This is the third installment of our three-part series on 5G cellular.
SAN JOSE, Calif. — Unlike China, Europe, Korea, and Japan, the US has no industrial research group dedicated to 5G cellular. But companies and academics here are clearly engaged in efforts around the world, working toward the systems and services expected to switch on in 2020.
For example, Intel helped drive 60 GHz technology as the latest variant of WiFi. It is now working in its labs on 60 GHz cellular backhaul links as well as 28 and 39 GHz as a transport for 1 Gbit/s cellular links to handsets over at least 200 meters.
Ali Sadri, who heads up the millimeter wave efforts at Intel, says he is not concerned about the lack of a 5G research consortium in the US. "I am assuming that we have a more competitive environment in the US that does not require a country position on a technology," he told us in an email exchange.
Likewise, Qualcomm, the world's largest maker of cellular chip sets, is engaged in a broad set of 5G projects, but doesn't see the need for a dedicated US effort.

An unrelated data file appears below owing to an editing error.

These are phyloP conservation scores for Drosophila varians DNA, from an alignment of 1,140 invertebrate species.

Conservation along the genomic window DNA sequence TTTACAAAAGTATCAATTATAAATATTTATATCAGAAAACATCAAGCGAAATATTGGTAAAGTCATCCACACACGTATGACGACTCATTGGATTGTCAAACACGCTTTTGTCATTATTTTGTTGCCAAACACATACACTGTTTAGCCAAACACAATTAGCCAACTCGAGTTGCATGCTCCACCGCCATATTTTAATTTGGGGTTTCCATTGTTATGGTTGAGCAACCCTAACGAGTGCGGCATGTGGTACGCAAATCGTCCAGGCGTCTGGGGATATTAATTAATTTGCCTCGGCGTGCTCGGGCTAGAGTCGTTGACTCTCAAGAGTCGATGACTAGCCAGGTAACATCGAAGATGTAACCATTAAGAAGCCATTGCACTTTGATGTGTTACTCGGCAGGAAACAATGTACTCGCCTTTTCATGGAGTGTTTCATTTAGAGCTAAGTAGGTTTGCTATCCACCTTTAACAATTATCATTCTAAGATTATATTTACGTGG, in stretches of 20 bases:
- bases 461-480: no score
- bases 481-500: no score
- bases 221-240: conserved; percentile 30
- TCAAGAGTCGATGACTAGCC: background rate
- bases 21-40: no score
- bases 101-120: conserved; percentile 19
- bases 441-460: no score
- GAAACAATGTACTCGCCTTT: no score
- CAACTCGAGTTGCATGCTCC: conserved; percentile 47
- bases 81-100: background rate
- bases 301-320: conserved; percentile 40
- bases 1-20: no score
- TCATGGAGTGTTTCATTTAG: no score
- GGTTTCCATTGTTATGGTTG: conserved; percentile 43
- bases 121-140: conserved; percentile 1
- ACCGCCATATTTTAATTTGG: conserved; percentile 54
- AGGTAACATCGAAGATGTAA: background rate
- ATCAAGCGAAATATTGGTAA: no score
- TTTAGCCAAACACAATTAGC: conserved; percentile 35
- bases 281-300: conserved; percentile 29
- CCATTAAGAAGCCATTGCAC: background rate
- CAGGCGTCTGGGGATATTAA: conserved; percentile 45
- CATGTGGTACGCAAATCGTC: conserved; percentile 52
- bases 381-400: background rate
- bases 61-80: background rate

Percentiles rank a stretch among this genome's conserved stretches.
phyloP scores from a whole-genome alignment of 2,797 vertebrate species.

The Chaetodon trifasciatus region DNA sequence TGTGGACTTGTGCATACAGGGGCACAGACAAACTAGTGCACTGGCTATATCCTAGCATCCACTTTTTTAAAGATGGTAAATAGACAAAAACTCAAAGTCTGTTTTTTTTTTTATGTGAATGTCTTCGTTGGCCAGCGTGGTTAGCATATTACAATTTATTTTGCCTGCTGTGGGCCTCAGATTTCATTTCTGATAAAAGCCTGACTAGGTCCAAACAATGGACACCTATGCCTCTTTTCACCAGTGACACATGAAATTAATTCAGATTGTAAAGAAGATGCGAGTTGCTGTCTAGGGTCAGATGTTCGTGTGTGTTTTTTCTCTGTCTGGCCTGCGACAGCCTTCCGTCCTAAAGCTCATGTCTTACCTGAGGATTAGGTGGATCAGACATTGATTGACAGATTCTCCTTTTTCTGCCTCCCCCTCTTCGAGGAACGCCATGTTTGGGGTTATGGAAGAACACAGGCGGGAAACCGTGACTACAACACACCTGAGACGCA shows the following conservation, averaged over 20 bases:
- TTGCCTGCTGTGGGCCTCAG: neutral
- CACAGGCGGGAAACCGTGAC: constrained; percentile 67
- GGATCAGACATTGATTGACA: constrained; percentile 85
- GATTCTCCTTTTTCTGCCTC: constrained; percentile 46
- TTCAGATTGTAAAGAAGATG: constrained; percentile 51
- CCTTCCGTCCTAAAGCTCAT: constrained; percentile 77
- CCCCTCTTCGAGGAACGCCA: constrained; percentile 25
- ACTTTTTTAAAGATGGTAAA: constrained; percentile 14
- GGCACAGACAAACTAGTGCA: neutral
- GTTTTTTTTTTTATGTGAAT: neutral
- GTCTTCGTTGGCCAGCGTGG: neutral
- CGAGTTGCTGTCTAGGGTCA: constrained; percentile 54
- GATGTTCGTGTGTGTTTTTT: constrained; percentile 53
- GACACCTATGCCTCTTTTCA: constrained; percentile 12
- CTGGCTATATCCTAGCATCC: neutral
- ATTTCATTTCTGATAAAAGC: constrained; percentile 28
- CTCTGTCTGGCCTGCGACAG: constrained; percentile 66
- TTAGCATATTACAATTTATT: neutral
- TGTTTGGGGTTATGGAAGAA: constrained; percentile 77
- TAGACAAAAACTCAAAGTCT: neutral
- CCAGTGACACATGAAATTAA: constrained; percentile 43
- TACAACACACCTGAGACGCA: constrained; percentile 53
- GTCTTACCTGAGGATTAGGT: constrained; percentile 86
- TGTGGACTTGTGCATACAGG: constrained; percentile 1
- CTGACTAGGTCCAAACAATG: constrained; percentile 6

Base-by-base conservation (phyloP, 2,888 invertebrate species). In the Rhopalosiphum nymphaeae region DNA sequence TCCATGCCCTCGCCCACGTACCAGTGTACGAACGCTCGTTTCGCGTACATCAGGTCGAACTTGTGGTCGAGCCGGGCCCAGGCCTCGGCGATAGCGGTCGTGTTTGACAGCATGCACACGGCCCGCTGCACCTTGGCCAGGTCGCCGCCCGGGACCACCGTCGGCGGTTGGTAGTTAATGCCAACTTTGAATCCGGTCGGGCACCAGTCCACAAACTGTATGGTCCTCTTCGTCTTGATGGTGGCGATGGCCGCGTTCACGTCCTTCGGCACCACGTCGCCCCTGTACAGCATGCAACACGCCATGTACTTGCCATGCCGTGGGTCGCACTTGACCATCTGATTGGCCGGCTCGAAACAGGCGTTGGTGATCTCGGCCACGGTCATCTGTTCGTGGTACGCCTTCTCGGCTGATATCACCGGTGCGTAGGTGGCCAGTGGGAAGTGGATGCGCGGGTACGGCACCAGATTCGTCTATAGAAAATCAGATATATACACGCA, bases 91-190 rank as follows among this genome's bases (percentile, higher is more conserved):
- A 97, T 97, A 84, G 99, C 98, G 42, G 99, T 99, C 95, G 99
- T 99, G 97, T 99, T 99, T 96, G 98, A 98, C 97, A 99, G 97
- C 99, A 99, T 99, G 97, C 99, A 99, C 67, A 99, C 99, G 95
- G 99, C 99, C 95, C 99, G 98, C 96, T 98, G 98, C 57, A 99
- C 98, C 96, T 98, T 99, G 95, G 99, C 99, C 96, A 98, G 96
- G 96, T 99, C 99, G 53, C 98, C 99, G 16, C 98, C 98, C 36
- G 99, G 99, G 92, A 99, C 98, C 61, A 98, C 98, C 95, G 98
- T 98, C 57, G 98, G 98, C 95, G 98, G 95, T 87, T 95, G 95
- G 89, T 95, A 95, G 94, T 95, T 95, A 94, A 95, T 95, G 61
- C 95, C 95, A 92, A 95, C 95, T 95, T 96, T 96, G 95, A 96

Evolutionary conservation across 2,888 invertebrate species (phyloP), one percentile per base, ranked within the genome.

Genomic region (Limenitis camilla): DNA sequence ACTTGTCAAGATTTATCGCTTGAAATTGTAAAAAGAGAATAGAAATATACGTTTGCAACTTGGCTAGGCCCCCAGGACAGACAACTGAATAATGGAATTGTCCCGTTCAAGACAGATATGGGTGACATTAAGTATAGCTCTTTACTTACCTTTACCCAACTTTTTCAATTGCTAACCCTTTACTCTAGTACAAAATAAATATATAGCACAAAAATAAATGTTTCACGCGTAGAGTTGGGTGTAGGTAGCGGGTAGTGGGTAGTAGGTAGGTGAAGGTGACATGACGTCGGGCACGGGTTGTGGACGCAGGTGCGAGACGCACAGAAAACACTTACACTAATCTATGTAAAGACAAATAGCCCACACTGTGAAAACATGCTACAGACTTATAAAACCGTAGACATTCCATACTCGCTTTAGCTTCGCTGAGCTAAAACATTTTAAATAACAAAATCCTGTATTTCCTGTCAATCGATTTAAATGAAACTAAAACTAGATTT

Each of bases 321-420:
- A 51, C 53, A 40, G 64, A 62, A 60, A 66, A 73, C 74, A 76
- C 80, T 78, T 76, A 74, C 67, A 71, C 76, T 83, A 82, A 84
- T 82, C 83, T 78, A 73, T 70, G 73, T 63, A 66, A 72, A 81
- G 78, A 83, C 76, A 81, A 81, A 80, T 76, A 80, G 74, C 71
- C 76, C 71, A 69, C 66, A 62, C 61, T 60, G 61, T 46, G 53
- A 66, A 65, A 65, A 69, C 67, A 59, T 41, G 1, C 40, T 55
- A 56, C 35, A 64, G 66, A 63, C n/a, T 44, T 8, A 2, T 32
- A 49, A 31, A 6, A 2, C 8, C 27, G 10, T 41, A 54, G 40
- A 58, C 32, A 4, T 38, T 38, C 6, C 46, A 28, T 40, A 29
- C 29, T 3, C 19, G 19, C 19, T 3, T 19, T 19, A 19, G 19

"Work and interactions [on 5G] are happening in the US between companies and academic researchers, but the academic funding model in the US is not focused on labeling it 5G or organizing it under one umbrella organization," says Rasmus Hellberg, a senior director of technical marketing at Qualcomm.
5G needs to implement a unified design for licensed and unlicensed spectrum including millimeter wave frequencies, Hellburg said in an email. The technology will need to deliver higher data rates, lower latencies, and greater capacity, but it also will have to serve a wide variety of use cases, according to Hellberg.
In Hellberg's view, that means 5G will need to:
- Support huge numbers of devices/things/people
- Support variability from very high to very low data rates and duty cycles
- Adaptively scale up or down depending on performance needs
- Lower network deployment/operation cost through virtualization
- Deliver fiber-like user experiences with ultra-low latencies
Next page: Are more efforts needed?